For a long time, IT admins couldn’t help but cringe when asked the question, “Can I integrate Linux systems with Active Directory?”
It’s a fair question. After all, many IT and DevOps organizations are leveraging Linux throughout their organizations. Linux is now the most widely used OS in the data center (2017) and is a favorite among many technical professionals – developers, DevOps engineers, and infrastructure / ops personnel, to name a few.
Despite Linux’s favorability among technical professions, IT has had few options for integrating Linux Systems with Active Directory®. Up until recently, IT either had to manually manage Linux systems and manually connect them to AD or they had the option to leverage an on-prem directory extension. Recently, a third option has emerged called a cloud identity bridge. With this new contender, let’s take a look at which option might work best in your environment.
AD Linux System Management Options
The best choice for you will depend upon a number of factors including the size of the organization, number and location of the systems, and your views on the cloud. Most IT and DevOps organizations are making the shift to the cloud. However, even with shifting to the cloud, many DevOps organizations still want to leverage their existing investment and processes with onboarding and offboarding users as well as their existing identities. In an ideal DevOps world, IT would be able to continue using their current Active Directory instance, easily connect AD identities to Linux systems, and securely leverage the cloud.
In addition to your views on the cloud, the size of the organization greatly affects whether or not a legacy directory extension solution is right for you. A legacy directory extension often involves implementing more on-prem technology and enterprise grade infrastructure which is expensive and time consuming. So legacy directory extension solutions are often not the right choice.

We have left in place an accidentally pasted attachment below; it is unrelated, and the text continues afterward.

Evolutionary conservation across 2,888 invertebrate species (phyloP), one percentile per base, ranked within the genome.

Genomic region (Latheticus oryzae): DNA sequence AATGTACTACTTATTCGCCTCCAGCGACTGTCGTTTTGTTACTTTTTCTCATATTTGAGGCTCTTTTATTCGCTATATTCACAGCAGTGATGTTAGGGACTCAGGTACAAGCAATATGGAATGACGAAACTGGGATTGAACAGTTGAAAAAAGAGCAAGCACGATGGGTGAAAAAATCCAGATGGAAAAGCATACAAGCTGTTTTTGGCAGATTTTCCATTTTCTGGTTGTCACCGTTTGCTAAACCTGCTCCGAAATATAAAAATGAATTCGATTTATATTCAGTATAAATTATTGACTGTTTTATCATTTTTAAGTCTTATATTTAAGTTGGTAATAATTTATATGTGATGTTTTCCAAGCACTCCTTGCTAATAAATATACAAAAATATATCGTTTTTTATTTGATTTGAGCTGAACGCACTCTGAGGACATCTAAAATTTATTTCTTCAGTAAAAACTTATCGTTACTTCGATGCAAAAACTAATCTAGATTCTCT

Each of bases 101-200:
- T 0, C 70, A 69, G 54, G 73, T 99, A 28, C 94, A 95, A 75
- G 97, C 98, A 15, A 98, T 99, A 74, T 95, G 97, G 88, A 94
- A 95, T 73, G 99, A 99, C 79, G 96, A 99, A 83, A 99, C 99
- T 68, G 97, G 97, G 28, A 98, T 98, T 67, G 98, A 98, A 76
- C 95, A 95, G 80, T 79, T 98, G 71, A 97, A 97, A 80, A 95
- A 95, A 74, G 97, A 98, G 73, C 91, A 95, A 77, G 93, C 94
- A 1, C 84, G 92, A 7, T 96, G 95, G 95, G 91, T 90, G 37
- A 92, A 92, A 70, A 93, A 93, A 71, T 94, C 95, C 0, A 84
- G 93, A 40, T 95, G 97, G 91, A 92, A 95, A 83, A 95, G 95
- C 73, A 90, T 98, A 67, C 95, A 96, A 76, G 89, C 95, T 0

IT also has the option to manually connect Linux systems to AD, but this only works with just a few systems in the smallest of organizations. Even with a small number of Linux systems, manual management is a huge time sink, and IT will never achieve 100% visibility over the Linux users and systems in their environment with this method. This makes offboarding an unnerving process because IT will never be certain they revoked access to all of the company assets the Linux user had access to. When effective system management is in place, IT is able to enforce security measures like password complexity and have proper visibility into what is going on in each of the systems within their environment. Plus, taking care of issues like a user forgetting their password is significantly more streamlined with proper system management. Manual Linux system management removes any possibility of achieving this level of efficiency and security.
Cloud Identity Bridge: Integrate Linux with AD
A third option, a cloud identity bridge, helps IT and DevOps organizations to shift the problem to a cloud hosted service. The idea of a cloud identity bridge is to securely connect an on-prem AD instance with a cloud hosted directory service. Once our lightweight agent is installed on all of the domain controllers, AD identities are federated to the cloud directory and further utilized on Linux systems, Mac laptops, AWS, Google Cloud Platform, and a wide variety of other systems, applications, and networks.
If you would like to find out more about the cloud identity bridge, consider watching the above whiteboard video featuring our CPO Greg Keller or drop us a note to find out how you can integrate Linux systems with Active Directory. We also encourage you to sign up for a free demo or start testing the cloud identity bridge by signing up for a free account. Your first ten users are free forever.
This is a Security Bloggers Network syndicated blog post authored by Natalie Bluhm. Read the original post at: JumpCloud